Binary Application AttacksLearn about attacks that target binary applications, often via memory manipulation.
What we’ll be learning
In this article, we’ll be discussing attacks that target binary applications. We’ll talk about the basics of how computer memory works, and how it can be exploited to get programs to misbehave.
Random Access Memory (RAM) is where a computer stores everything that it’s currently “thinking” about, in the form of a sequence of bytes. The text you’re reading right now is somewhere in your computer’s RAM, but so are the processor instructions that make up the browser you’re using to read it, and the operating system the browser is running on.
Each of these bytes has a unique address, and in most cases, there isn’t a distinction made between what bytes are data and what bytes are instructions for the computer to follow. When you create a variable in a program, you are telling the computer to allocate a little part of its memory for that variable when the program runs.
A pointer is a variable that stores the address of another variable. Most programming languages don’t require you to worry about pointers, but some, like C and C++, do. However, just because you don’t need to worry about pointers while programming doesn’t mean they aren’t used “under the hood” of the language.
Pointers can be dereferenced, which is the process of reading the value at the address the pointer points to. For example, imagine you have a row of boxes, numbered zero to seven. Box one contains the value
7, and box seven contains the number
36. Reading the contents of box one gives you
7, but dereferencing box one gives you
A null pointer is a pointer that points to nothing. This is not the same as a pointer pointing to a variable with a value of 0: a pointer to a value of 0 is like being handed a paper with 0 written on it, and a null pointer is like being handed nothing. Attempting to dereference a null pointer will usually cause a crash, but can sometimes allow for arbitrary code execution.
Messing with memory
Computers have a finite amount of memory, so it’s important to be efficient. If everything is working correctly, programs will deallocate memory that they no longer need, but sometimes things go wrong. A memory leak occurs when allocated memory is not released when it’s no longer being used. This can cause a program to consume more and more memory over time, until no more are available, causing a crash.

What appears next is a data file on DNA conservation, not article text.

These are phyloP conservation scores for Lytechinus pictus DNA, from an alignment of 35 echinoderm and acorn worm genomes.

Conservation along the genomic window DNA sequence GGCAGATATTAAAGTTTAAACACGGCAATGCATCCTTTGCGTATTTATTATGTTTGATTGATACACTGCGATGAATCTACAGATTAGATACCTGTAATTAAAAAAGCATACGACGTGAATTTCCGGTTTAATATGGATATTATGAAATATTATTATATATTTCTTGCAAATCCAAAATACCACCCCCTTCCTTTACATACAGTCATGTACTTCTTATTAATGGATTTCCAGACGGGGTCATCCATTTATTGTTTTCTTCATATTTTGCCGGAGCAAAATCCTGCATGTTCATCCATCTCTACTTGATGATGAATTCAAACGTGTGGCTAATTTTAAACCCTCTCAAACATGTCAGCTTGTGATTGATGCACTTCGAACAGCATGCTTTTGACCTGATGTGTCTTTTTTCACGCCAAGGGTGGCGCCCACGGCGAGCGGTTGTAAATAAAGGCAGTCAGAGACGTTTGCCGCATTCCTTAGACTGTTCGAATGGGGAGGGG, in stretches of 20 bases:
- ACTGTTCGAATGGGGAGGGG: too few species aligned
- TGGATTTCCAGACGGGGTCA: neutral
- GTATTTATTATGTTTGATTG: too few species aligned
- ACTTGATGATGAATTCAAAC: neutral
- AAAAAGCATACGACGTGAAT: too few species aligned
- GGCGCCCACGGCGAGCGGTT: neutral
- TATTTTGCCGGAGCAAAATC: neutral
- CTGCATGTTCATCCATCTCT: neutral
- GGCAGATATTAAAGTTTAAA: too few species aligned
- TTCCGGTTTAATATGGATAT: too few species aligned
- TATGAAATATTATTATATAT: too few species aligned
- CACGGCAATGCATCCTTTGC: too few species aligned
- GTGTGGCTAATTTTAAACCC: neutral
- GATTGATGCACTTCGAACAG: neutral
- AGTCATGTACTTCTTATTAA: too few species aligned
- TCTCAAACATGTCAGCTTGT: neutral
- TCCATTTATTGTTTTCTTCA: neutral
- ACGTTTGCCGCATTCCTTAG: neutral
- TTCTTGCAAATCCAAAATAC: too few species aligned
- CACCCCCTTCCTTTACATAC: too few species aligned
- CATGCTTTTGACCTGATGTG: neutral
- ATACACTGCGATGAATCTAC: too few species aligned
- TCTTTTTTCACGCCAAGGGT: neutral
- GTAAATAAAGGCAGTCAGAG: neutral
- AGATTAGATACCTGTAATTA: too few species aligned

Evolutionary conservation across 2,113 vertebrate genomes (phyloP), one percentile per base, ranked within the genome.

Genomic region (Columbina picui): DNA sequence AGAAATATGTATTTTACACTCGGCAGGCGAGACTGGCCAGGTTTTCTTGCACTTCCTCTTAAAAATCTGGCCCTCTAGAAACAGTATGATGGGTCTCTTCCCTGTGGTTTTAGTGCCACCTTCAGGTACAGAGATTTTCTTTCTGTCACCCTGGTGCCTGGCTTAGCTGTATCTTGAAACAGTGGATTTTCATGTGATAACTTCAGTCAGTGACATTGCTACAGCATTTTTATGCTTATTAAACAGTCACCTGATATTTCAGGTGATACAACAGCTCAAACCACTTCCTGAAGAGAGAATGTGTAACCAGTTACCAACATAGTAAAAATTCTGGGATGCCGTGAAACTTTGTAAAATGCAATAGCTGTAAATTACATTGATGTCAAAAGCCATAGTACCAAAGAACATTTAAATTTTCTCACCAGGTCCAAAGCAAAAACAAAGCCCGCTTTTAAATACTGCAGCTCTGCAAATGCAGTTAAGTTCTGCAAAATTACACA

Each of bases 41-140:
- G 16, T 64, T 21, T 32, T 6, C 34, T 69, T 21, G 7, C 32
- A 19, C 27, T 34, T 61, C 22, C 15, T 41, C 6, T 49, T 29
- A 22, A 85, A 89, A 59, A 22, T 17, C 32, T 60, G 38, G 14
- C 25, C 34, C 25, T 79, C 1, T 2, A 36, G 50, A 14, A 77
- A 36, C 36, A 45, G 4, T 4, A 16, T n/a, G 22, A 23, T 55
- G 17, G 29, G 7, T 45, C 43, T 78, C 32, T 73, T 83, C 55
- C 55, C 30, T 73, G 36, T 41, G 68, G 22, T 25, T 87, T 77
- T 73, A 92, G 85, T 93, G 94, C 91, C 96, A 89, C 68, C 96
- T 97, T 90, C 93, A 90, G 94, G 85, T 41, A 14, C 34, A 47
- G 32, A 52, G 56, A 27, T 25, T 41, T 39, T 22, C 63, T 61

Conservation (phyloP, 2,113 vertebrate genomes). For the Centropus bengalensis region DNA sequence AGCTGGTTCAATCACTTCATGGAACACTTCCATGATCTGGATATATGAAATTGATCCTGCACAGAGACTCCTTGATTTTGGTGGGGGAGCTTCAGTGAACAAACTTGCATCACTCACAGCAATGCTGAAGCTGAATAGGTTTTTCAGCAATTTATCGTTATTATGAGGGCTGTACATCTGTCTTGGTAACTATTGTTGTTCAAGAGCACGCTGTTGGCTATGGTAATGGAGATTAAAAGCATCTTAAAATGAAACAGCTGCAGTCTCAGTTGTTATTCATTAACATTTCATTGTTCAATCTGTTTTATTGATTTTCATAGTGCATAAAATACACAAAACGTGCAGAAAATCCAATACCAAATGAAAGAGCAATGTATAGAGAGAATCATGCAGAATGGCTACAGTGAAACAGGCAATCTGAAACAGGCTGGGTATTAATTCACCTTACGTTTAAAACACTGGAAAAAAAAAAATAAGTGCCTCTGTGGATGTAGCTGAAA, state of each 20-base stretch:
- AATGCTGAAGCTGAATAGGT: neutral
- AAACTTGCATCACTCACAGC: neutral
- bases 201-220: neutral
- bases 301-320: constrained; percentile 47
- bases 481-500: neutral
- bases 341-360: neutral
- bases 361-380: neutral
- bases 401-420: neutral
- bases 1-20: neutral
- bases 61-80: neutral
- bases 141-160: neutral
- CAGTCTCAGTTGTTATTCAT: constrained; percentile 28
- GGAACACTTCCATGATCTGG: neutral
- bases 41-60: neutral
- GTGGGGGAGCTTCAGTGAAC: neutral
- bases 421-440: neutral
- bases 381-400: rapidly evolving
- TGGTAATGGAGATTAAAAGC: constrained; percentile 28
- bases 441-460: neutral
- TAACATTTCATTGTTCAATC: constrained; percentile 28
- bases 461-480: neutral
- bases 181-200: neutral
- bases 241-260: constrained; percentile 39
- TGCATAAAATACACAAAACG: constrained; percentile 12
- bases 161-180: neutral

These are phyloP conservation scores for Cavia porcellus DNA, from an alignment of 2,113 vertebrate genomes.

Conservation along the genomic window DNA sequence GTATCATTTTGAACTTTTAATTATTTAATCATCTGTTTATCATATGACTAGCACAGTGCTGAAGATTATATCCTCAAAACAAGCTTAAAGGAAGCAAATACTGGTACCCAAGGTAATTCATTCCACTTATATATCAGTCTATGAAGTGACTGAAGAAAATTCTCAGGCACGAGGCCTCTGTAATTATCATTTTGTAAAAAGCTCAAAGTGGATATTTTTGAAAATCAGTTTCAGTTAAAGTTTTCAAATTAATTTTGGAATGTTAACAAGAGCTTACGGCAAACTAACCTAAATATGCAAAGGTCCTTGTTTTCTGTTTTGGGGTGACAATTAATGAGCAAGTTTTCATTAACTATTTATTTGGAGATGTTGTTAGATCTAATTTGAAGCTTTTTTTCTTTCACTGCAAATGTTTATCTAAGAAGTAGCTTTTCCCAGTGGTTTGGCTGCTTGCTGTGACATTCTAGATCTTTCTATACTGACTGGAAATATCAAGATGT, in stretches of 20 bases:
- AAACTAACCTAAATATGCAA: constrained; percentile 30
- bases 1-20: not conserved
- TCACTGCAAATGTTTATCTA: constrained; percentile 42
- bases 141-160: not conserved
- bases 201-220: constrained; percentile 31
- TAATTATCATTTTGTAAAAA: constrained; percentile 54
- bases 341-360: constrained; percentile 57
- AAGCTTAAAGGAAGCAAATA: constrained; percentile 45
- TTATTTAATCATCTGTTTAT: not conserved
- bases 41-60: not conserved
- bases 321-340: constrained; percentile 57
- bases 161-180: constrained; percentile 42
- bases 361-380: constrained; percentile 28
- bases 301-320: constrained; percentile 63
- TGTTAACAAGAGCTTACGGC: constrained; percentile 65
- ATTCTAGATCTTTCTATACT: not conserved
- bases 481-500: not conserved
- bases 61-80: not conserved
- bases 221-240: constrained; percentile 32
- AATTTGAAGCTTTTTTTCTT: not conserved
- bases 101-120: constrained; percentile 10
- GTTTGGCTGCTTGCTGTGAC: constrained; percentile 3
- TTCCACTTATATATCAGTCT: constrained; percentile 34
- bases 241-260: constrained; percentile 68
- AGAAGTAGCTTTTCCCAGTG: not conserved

Memory leaks are an example of resource exhaustion, where a computer runs out of finite resources like memory, disk capacity, network capacity, etc. Attackers can use resource exhaustion for denial of service attacks.
Not all of our data fits neatly into a single byte, which is why it’s important to be able to handle larger quantities of data. One method used for this is a buffer: a section of memory allocated by a program to store data in. If a program knows it’s going to receive 10 bytes of data, it can allocate a 10-byte buffer to store that data.
What happens if a buffer receives more data than it can handle? In the worst-case scenario, a buffer overflow happens, where data continues to be written outside of where it should be. Recall that computer memory contains not only data but also the instructions executed by the processor. If a program writes outside its buffer, it may unintentionally overwrite its own code, leading to unexpected behavior.
This can be used for a buffer overflow attack, where an attacker intentionally passes data that overflows a buffer, allowing an attacker to overwrite program instructions with malicious instructions of their own choosing.
Another type of overflow attack is an integer overflow attack. Unlike buffers, integers are a finite size, but this doesn’t mean they can’t overflow. Integers have upper and lower limits on the numbers they can store, based on how many bytes they use and how they are interpreted. Trying to store a number larger than the maximum will cause the number to ‘wrap around’ and start again from the lowest value. A clever attacker can exploit this to cause unintended behavior in programs.
A dynamic link library (DLL) is a file that contains instructions that other programs can use. This is very useful for programmers, as it means they don’t have to write all their programs from scratch: They can use DLLs that implement the functionality they need.
Unfortunately, not all DLLs are trustworthy. DLL injection is when an attacker is able to attach a malicious DLL to a legitimate program. As far as the program knows, the DLL is harmless, when in reality it’s doing the attackers’ bidding while masquerading as part of the legitimate program.
Antivirus software is well aware of malicious DLLs, so attackers will attempt to evade detection by refactoring their DLLs so that they don’t match the antivirus’s signatures for known malicious files.
DLLs are also used to maintain compatibility with legacy applications via a process known as shimming, where a DLL is injected into a program to ‘translate’ outdated function calls into ones supported by the current operating system. This is a popular way of injecting malicious DLLs into a program.
Attackers are able to directly target binary applications by abusing bugs that allow for maliciously crafted input to modify the code of the program. Attackers can also use malicious DLLs to infect legitimate programs with malicious code.